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vExpert 2015 – Consecutive years. Big prize to win ?

I learnt this morning that my nomination for vExpert’15 was successful. Its really an honour to be a part of the community which has given so much to me. As a quick thank you to the community and also to @pluralsight for their vast library of courses, I have decided to give out 12 month subscription to the community. But there is a gotcha, you need to answer the following questions as a comment to this blog, the answers which I like the best gets the voucher. So here you go ..

What is your Name and twitter username?

Do you follow me and @pluralsight on @twitter?  

Which Certifications do you currently hold ? 

Which certifications do you want to study for ? 

Why do you want to be a #vExpert /#CiscoChampion / #EMCElect ?

Do you want to get to Architect level certifications? If so which ones? 

What do you do when someone junior to you asks you a very simple question? 

What part of being in vCommunity do you like? 

How are you involved in the vCommunity? If not, how will you change that?

To give everyone a fair chance, the winner would be announced next Friday  by a twitter DM, so if you don’t follow me yet, there is still time.

VMware’s Year In Review: Hybrid Clouds,…

VMware’s Year In Review: Hybrid Clouds,…

VmWare saw a 16% year-over-year growth in net revenues to $4.3 billion through the first three quarters of this year. The company reported a 14% increase in product licenses revenues over the prior year period to $1.8 billion. On the other hand, services revenues were up by 18% y-o-y to over $2.5 billion. VMware’s management attributed much of the growth to fast-growing market segments such as hybrid cloud services, network virtualization – or software-defined networking – and end-user computing.

VMware Advocacy

622 Mbps overall or 250Mbps per concurrent vMotion in Metro vMotion

One of the things that I have wondered during preparation for my VCDX defence is  why is there a requirement of 622 Mbps for VPLEX enabled metro clusters. According to the blog post by Duncan Epping, the minimum bandwidth required has been changed to 250Mbps per concurrent vMotion for Metro vMotion. Link is http://www.yellow-bricks.com/2012/10/31/bandwidth-requirements-for-long-distance-vmotion/

Here are my questions..

1.  to the VPLEX experts .. is the 5ms RTT and 622 Mbps minimum bandwidth requirement strictly for VPLEX Metro and not vMotion requirement from vSphere point of view?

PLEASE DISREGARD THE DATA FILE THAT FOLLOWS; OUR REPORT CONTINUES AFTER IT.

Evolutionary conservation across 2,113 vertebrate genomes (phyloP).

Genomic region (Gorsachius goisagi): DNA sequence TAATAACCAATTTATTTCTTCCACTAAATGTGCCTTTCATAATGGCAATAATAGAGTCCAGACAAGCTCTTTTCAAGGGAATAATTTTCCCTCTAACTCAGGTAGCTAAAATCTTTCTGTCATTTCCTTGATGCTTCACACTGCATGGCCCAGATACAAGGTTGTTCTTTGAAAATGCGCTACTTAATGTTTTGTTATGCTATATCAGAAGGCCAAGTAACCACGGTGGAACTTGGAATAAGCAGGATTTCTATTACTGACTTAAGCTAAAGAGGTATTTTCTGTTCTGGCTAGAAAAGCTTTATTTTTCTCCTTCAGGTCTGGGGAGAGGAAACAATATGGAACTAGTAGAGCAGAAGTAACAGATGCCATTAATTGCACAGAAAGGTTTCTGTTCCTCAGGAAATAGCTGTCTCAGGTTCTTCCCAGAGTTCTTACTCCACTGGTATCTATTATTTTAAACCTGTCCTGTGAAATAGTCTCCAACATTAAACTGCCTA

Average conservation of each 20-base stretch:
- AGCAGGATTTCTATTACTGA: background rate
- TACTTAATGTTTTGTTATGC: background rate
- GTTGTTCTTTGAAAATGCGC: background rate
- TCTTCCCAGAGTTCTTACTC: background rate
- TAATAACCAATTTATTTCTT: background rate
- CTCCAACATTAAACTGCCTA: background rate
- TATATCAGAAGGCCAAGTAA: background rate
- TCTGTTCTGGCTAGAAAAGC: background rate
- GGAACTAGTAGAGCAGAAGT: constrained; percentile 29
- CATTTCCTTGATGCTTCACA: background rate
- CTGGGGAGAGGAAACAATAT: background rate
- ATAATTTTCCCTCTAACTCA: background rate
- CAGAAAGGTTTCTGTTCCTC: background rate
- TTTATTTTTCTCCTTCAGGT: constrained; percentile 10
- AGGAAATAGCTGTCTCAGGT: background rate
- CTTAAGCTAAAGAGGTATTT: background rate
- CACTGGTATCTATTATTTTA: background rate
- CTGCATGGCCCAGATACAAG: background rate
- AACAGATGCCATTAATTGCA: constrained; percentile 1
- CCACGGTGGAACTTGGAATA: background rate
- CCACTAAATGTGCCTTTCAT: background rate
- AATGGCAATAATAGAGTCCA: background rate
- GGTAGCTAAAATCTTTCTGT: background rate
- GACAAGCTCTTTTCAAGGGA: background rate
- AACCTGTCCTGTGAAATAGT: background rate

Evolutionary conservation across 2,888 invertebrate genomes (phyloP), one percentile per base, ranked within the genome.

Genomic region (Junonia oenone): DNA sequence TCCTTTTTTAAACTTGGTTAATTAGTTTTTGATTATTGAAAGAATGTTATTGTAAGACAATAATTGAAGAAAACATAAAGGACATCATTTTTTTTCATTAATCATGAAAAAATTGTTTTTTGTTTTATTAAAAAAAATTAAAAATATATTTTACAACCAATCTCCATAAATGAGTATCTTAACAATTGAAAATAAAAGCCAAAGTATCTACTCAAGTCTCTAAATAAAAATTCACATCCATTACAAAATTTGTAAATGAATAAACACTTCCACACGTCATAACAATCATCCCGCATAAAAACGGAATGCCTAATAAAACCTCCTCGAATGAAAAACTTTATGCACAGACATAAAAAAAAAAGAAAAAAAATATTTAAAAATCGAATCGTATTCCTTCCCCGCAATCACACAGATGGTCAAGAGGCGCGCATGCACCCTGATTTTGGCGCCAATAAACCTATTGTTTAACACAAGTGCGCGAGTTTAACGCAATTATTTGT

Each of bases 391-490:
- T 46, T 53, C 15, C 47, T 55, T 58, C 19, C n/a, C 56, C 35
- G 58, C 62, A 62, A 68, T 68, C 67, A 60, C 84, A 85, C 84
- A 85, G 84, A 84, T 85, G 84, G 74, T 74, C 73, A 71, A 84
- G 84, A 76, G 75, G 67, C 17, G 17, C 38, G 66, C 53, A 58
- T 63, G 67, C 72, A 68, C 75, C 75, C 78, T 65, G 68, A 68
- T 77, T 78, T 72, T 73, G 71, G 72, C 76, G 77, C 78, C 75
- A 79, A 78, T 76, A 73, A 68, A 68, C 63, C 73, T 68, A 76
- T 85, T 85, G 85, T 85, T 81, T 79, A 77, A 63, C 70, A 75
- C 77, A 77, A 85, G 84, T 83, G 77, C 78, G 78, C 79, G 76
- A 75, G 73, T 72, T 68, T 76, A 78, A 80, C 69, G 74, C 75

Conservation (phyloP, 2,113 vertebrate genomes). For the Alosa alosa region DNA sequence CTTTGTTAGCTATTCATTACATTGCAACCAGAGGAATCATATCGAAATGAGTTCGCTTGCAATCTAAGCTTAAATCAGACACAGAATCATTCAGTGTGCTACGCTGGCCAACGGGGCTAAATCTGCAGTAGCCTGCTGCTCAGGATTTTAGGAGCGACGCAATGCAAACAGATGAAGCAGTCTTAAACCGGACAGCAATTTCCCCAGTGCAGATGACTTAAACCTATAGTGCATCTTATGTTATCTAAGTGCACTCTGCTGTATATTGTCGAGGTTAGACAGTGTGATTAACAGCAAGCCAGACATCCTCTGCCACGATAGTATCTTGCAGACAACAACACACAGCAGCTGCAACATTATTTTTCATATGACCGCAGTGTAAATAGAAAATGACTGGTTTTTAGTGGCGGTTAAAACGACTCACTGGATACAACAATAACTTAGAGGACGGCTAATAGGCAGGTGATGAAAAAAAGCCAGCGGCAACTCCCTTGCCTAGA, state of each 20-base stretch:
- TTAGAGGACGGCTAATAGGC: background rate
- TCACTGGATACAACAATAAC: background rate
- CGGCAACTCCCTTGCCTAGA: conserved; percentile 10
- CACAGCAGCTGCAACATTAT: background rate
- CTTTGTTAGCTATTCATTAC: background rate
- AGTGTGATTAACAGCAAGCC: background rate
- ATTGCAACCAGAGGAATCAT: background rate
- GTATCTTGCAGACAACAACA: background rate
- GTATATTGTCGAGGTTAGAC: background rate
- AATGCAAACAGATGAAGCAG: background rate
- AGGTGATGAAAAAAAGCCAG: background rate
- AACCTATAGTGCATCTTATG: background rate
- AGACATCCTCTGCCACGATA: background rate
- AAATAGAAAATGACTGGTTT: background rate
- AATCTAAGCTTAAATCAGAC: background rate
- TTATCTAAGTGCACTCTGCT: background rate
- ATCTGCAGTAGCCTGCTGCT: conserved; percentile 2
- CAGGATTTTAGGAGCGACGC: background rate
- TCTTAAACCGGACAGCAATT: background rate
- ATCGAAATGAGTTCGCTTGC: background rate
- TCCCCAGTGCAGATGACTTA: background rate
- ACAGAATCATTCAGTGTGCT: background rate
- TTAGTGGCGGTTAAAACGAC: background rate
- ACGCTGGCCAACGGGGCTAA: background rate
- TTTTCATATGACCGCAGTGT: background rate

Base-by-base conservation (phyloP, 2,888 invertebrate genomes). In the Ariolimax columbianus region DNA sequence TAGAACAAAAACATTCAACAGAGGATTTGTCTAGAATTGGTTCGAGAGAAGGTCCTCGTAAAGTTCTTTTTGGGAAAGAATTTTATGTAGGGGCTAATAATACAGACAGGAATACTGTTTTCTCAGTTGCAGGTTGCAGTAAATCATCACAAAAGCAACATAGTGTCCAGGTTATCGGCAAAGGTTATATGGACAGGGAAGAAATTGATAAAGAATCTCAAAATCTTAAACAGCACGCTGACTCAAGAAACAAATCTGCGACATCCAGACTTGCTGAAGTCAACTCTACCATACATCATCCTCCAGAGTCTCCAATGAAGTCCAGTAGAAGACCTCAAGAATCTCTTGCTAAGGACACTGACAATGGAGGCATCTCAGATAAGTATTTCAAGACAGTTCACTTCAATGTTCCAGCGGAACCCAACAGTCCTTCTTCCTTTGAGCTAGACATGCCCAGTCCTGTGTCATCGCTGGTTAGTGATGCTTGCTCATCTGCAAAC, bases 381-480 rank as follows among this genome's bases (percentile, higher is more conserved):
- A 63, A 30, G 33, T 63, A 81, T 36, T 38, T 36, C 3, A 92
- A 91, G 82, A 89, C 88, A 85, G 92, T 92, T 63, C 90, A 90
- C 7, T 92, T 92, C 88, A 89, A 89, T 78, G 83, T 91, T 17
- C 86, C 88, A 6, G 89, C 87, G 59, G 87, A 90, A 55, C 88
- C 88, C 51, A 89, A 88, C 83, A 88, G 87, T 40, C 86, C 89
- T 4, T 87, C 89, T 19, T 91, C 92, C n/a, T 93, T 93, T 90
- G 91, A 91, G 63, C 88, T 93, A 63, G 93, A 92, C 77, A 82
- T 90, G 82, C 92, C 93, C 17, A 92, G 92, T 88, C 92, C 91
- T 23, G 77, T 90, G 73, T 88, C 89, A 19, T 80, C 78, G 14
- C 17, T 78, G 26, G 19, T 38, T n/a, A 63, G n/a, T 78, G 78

2. One of my colleagues Andrew Best (@AusFestivus) raised a good point while I was bantering over twitter about this, VC doesnt know about the bandwidth between the 2 vMotion interfaces over stretched cluster.. or does it?

3. Following on from that is, If vSwitch has 2 x 10 Gbe uplinks and I have vMotion as well as VMNetwork traffic flowing through the uplinks (logically seperated by VLANs and a QoS applied to vMotion traffic to ensure 622 Mbps availability in the worst case of contention), does vCenter start 8 concurrent vMotions per host even during contention? Or will it go back to the Metro vMotion minimum of 250Mbps per concurrent and only allow 2 concurrent vMotions per host?

I am confused..

My understanding of Pivotal CF

I have never really understood how people can come up with ideas like Cloud Foundry and Cloud Physics (totally different but equally awesome nonetheless). The people who thought of this are no less important in this day and age than people who thought of virtualisation. So here is what my understanding is of Pivotal CF can do..

PaaS – What it supports: 

Multiple Programming Languages- Cloud Foundry supports almost all the new age programming languages like Ruby, Scala,Node.js, Erlang as well as well known ones like Java,Python etc

Multiple Frameworks – Cloud Foundry supports Rails, Sinatra, Spring, Express etc

Services – Cloud Foundry supports a whole lot of database and message queues, examples are MySQL, RabbitMQ, MongoDB, Postgres

Multiple cloud providers- Cloud Foundry supports VMware Cloud, AWS, Openstack etc. Doesnt matter who your underlying IaaS provider is .. Cloud Foundry works..

Pivotal CF architecture:

Application devs issue lifecycle requests such as deploying an application, this can be using a CF tools or something like Eclipse STS plugin. The requests are controlled using Cloud Controller Instances. Cloud Controller configures and manages the Pivotal CF environment and everything within it.

Deployed applications receive built in services for scaling, load balancing, DNS etc. Pivotal CF uses an approach called buildpacks. We can think of these as Lego Blocks of a complete runtime environment for particular applications. Rather than writing the specifications of how an application should run, developers can rely on these building blocks. These allow the developers to download and configure the runtimes, containers and include any libraries that they want.

Examples of build packs include Pivotal buildpacks for Java, Ruby, Node etc. Pivotal

As I read more about this incredible piece of software, I will write a little more about it.

Reference: Picture above taken from an internal  whitepaper.


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